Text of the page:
Before Kim, Scott Bradlee made a play to break the Internet in 2010 with a self-recorded video of the jazz pianist and some friends performing a bluesy cover of Lady GaGa’s “Paparazzi” under the moniker Postmodern Jukebox, which has racked up hundred of thousands of views. Now touring internationally with a crew of rotating musicians, he releases a new video of a popular song—ranging from Miley to the White Stripes—covered in an old-timey style to legions of YouTube fans each week. We checked in with Bradlee before Postmodern Jukebox stops at the Wang Theatre on Oct. 6.
How did Postmodern Jukebox come about? It was something I did as a kid. I loved old styles of music, ragtime, jazz, Motown, all those things. I was a pianist, so I played them all. And of course my friends didn’t know any of that stuff; they listened to pop music, Eminem or whatever. But I wanted to still be a part of that conversation, so I’d take the songs that they knew and turned them into styles that I love. At the time, it was just kind of a fun party trick. Later, I moved to New York and was trying to find work as a jazz pianist, and I found that it was pretty hard to get people excited about jazz. So I set up a video camera in whatever basement apartment I was living in and recorded myself playing these things that I used to do, playing pop songs as ragtime. And as luck had it, the very first one that I did went viral.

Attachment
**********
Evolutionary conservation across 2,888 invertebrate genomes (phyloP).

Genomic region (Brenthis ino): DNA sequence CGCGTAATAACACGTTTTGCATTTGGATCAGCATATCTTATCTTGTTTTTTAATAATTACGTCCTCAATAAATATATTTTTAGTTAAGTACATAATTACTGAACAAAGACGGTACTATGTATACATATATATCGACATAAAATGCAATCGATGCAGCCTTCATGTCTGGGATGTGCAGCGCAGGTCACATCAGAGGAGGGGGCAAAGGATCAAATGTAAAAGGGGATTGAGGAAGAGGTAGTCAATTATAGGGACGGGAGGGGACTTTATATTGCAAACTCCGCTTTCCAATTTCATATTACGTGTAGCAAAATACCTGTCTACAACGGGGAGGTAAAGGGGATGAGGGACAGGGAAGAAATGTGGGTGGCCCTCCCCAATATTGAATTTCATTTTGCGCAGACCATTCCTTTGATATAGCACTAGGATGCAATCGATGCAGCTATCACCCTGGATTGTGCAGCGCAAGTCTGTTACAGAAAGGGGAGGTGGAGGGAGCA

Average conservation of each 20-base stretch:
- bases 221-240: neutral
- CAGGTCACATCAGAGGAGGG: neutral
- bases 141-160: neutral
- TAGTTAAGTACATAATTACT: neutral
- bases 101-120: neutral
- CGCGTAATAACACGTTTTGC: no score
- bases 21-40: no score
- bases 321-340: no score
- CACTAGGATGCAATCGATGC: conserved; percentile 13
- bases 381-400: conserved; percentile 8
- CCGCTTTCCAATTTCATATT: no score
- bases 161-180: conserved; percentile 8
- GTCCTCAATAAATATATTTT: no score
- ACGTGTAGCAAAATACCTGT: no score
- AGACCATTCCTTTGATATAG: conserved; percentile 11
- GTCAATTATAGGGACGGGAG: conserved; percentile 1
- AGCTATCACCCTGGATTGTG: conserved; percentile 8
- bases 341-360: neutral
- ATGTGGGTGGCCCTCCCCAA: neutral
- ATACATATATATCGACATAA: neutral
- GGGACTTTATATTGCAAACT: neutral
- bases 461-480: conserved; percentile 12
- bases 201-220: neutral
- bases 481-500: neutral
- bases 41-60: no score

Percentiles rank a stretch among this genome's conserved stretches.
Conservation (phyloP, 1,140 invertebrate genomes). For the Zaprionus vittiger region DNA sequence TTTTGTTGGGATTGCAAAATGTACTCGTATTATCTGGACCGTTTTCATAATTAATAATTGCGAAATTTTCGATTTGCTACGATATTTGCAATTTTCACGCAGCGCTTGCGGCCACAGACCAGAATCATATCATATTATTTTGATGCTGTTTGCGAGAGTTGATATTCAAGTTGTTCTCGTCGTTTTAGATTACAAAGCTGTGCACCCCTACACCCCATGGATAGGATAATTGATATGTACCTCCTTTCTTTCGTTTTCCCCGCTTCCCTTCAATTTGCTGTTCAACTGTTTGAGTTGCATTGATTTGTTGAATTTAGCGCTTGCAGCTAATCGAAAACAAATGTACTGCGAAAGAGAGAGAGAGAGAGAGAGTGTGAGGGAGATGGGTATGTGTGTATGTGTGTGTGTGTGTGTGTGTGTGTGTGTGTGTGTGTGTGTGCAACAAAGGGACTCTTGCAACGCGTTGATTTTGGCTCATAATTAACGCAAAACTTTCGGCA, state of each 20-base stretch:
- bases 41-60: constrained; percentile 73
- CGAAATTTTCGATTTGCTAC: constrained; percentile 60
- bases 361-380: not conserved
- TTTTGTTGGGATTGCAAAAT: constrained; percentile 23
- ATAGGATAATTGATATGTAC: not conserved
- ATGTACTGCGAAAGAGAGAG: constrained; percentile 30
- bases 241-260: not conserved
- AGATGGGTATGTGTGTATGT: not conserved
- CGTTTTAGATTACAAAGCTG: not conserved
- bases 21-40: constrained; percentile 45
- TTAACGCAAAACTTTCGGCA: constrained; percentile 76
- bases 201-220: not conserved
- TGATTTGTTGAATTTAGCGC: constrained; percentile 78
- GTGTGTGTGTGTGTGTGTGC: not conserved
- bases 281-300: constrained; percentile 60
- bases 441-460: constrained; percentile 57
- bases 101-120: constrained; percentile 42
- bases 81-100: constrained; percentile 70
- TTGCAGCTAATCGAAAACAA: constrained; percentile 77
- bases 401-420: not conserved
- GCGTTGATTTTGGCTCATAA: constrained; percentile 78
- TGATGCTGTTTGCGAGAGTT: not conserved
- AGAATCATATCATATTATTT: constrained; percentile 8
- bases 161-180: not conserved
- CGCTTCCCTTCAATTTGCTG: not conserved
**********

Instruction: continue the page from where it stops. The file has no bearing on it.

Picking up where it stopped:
So do you credit YouTube for your success? Yeah, I think it was a project that could only really break on the Internet in some ways. I think if I’d told some record label about this, they’d be like, “Well, there’s no way that can be a thing. That sounds so niche.” What was great about going directly to fans is that I could connect to them in a way that I’d get ideas from them, and it became something that fans took ownership of.
Have you received any criticism from the “serious” jazz community? I think they’ve been pretty welcoming overall. Most people can see that getting people interested in jazz in any way is a good thing for the community as a whole. I hear from a lot of people, like, “Yeah, my jazz band was doing this tour and we had, like, three Postmodern Jukebox cover bands open for us.” So it’s certainly resulted in a lot of work for a lot of people, and it’s just cool to see kids come to the show and then write to me saying, “I’m so inspired now and I’m checking out Louis Armstrong and Ella Fitzgerald and all these greats that influenced you.”
What have been some of your favorite covers of late? We did a doo-wop version of “MMMBop” recently. It seemed like such an obvious thing, like doo-wop/“MMMBop”— how has this not been done? And we did a 1920s kind of New Orleans thing with Justin Bieber’s “Love Yourself.” I had released a version of it in black-and-white, kind of like the 1920s, and a lot of people thought it was an actual song from the era and were sharing it around Facebook—no joke—thinking that Justin Bieber had ripped off this song from 1929. [Laughs.]
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